"Disobedience as a Psychological and Moral Problem" Summary

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Date Submitted: 09/27/2012 07:43 AM

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“Disobedience as a Psychological and Moral Problem” is a piece written by Eric Fromm designed to explore how we as a society categorize disobedience and its necessity for the evolution of humanity.

Fromm introduces the concept of current connotations of what disobedience is versus obedience. He explains that these implications were held for centuries, ever since the existence of a higher power and subjects below them.

Fromm transitions into the necessity of disobedience, contradicting the automatic response that obedience is considered good. He gives disobedience a biblical context, comparing the disobedience of Adam and Eve to the birth of man- Eve’s breaking of the rules resulted in the leaving of the womb.

He continues with some of the beneficial aspects of breaking the rules, referencing Prometheus’ “crime” of bringing fire to man. By bringing fire to man, Prometheus had to commit sin in order for the humans to profit. By this example he suggests that to advance sacrifice is essential and that obedience is progression’s hindrance.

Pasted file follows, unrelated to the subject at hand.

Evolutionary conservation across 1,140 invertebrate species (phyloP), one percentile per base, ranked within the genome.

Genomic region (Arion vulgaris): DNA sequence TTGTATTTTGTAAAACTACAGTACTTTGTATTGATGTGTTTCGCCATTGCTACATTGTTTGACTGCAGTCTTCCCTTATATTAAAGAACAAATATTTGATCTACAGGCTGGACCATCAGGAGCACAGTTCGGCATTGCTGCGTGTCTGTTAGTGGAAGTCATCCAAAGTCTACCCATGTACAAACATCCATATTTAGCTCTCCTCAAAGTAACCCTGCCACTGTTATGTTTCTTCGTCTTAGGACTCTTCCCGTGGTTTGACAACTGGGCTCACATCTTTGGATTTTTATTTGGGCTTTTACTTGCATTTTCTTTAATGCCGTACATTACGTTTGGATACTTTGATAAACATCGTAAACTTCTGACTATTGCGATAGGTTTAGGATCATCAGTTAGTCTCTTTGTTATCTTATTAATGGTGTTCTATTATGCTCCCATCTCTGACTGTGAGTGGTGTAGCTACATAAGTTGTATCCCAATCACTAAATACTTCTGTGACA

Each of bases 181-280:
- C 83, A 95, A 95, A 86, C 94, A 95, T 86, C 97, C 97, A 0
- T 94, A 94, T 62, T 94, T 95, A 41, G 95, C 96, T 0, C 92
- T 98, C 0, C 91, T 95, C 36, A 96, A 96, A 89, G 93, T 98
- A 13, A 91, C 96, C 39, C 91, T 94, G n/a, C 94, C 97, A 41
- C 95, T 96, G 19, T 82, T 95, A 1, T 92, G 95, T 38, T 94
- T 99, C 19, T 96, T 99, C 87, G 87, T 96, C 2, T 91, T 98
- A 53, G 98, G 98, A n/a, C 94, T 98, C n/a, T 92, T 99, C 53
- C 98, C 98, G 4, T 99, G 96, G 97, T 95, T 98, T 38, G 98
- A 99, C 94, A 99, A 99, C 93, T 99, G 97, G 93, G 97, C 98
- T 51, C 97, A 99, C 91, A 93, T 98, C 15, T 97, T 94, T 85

Fromm acknowledges that obedience is a conceptual idea; what is obedience to one person’s “rules” might be considered “disobedience” to another’s. We are forced to disobey someone else’s rule every day when we follow our own moral scheme.

To Fromm, the initial obedience is what creates the power. He believes that rules exist because people will follow them. He exemplifies this by referencing the Id, Ego, and Super-ego, and how the Super-Ego is the internalized obedience center. So like a balances person has, the Id and Ego as well, so does a society have those who question as well as those who obey.

From looking at our automatic Super-Ego obedience center, Fromm goes into more of the reasoning on why people obey. He explains that obedience gives a sense of comfort and protection, as well as strength; the person has meaning to all the action in their life and a set course for them to live by. Thinking for one’s self...